Philippines eyes more COVID curbs to halt new variants

December 28, 2020 - 10:06 AM
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People wearing face masks and face shields as protection against the coronavirus disease (COVID-19) queue at a bus stop, in Quezon City, Metro Manila, Philippines, December 23, 2020. (Reuters/Lisa Marie David)

MANILA — The Philippines approved measures on Saturday to slow the spread of new, more infectious coronavirus variants, as President Rodrigo Duterte warned of a second lockdown should cases spike before the country gets its first vaccines in May.

Countries around the world have in recent days closed their borders to flights from Britain and South Africa, where more infectious variants have been detected.

Duterte extended an existing a ban on flights from Britain by two weeks to mid-January, and said the Philippines would impose travel curbs on countries with local community transmission of the UK variant.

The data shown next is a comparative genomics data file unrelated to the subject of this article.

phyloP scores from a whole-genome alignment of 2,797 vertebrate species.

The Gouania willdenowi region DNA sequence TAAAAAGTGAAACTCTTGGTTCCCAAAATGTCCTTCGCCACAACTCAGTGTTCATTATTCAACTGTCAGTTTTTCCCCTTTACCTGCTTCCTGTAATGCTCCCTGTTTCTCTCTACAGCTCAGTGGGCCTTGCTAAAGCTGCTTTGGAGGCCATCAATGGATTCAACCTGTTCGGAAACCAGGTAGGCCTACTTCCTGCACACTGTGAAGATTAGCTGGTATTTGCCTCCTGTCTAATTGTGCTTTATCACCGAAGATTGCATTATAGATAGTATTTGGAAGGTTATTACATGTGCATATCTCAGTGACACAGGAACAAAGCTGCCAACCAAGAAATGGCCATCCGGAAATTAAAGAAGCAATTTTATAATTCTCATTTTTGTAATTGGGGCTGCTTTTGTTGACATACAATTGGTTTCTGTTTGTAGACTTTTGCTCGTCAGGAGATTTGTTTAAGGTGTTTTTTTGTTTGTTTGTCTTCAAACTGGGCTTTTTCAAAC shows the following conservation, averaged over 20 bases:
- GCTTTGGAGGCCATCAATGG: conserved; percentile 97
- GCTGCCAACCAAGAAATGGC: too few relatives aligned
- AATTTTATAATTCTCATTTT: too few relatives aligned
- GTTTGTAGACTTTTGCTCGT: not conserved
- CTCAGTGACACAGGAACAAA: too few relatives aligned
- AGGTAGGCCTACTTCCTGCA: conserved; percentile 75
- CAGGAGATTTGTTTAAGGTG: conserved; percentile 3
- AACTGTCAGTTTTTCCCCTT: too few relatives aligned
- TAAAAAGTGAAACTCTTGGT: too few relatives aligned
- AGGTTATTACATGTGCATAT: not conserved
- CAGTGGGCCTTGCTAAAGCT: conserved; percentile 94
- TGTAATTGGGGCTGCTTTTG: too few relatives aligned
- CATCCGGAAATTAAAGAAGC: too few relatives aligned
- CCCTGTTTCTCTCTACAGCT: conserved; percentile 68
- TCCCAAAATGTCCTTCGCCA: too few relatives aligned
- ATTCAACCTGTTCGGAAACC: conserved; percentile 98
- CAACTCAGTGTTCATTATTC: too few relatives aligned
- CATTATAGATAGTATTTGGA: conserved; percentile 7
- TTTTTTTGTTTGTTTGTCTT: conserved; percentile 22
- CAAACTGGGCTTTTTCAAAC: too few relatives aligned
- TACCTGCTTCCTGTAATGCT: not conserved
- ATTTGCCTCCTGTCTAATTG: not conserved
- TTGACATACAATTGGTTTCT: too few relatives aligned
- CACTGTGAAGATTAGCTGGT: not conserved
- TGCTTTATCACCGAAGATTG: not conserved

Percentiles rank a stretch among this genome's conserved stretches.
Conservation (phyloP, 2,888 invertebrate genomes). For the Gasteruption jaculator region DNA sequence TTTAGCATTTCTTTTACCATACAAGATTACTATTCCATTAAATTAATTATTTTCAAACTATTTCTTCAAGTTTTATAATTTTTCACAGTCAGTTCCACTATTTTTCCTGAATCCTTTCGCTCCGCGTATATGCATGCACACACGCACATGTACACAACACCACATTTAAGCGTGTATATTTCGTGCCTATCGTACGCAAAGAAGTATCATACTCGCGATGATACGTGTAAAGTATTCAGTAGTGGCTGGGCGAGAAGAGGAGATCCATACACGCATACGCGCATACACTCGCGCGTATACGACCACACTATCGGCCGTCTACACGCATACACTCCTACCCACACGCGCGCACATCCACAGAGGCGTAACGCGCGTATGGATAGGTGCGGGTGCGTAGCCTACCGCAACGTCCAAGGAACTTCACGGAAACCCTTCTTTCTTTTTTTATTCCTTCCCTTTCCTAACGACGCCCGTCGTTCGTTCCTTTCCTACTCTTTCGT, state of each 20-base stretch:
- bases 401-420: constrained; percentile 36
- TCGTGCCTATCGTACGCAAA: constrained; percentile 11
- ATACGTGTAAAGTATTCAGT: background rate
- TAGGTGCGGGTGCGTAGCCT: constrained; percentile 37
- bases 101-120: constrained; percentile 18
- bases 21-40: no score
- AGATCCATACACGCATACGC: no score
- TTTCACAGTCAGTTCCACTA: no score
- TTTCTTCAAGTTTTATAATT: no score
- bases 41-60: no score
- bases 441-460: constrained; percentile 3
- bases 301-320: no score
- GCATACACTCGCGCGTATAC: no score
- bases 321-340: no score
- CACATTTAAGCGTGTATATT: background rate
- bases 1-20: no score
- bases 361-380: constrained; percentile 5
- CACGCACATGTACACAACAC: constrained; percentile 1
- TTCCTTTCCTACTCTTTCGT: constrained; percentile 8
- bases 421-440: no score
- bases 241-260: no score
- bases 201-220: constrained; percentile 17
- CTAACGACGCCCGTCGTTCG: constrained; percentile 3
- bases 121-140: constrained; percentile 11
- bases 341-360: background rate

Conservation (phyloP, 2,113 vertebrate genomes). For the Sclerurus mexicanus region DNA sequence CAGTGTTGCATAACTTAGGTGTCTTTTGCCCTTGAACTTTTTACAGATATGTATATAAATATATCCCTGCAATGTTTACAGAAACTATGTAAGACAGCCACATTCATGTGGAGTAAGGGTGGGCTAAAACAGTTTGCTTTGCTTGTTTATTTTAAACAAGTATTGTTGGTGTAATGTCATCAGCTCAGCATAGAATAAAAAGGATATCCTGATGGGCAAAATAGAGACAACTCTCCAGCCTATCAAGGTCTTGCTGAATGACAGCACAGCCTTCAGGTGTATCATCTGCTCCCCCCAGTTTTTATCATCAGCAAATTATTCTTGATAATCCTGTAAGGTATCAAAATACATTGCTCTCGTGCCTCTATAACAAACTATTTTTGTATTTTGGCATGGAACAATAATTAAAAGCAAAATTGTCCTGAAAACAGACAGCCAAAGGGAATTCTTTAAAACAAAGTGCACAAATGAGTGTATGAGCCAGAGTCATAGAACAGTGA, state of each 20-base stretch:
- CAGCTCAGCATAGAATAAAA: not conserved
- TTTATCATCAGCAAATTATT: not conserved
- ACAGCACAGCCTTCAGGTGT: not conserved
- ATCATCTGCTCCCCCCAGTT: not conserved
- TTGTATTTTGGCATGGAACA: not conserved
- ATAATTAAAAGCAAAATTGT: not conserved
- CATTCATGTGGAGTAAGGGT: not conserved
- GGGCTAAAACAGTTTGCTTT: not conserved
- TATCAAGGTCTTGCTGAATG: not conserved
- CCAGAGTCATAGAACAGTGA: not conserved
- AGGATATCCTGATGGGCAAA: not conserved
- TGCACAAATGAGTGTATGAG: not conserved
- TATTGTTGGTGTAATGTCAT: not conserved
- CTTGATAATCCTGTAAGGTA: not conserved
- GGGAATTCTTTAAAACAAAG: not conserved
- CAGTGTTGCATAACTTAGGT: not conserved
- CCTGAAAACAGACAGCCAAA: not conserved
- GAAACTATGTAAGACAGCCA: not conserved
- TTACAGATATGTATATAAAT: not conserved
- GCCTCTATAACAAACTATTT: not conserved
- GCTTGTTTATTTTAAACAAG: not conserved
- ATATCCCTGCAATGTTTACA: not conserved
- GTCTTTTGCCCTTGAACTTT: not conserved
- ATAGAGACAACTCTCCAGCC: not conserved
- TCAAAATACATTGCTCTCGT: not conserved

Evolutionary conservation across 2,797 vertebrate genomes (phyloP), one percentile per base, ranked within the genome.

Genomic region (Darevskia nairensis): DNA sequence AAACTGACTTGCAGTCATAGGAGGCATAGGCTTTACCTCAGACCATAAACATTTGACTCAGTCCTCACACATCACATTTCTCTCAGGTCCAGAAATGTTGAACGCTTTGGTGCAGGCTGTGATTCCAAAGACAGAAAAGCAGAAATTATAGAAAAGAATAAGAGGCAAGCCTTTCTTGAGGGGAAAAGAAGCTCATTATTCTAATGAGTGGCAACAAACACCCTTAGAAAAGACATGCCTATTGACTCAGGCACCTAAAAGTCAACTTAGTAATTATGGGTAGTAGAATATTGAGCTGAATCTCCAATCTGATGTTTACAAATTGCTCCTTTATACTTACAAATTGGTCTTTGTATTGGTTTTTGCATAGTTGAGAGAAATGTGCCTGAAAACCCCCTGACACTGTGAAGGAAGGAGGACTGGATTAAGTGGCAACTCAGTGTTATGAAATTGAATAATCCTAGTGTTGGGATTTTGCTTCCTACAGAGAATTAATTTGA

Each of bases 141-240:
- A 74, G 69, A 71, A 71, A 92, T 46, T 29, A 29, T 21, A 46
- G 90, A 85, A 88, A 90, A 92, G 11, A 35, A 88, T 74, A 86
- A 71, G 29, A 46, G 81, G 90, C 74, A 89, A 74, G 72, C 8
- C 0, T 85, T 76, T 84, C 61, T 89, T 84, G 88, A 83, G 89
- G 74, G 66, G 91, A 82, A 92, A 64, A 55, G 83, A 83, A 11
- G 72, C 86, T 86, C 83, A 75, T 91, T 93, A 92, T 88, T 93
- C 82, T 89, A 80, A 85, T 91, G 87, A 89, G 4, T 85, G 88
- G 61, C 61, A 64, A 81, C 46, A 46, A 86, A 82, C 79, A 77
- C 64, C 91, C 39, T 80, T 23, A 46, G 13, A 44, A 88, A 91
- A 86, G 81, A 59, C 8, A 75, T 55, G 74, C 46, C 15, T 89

With more than 469,000 infections and 9,067 deaths, the Philippines has the second highest number of COVID-19 cases and casualties in Southeast Asia, next to Indonesia.

Neither the UK nor the South African variant have been detected there yet, however.

In an emergency meeting with health experts and government officials, Duterte also ordered a 14-day quarantine for passengers who have come from or transited through Britain, and from countries where the more infectious COVID-19 variant first identified there was detected, including Hong Kong, Singapore, Australia and Japan.

Duterte pledged free vaccines for the country’s 108 million population, with shipments and inoculation to start in May.

“If (in the meantime) severity in numbers would demand that we take corrective measures immediately, then we should just have to go back to lockdown,” he said.

In mid-March, the Philippines imposed one of the world’s longest and toughest coronavirus lockdowns, which were gradually relaxed in June to allow a slow reopening of the economy.

The Philippines is in talks to acquire around 80 million doses of COVID-19 vaccines, including from Pfizer Inc, Moderna and Britain’s AstraZeneca, as well as Johnson & Johnson, India’s Novavax Inc, China’s Sinovac and Russia’s Gamaleya Institute.

—Reporting by Neil Jerome Morales; Editing by Andrew Heavens and John Stonestreet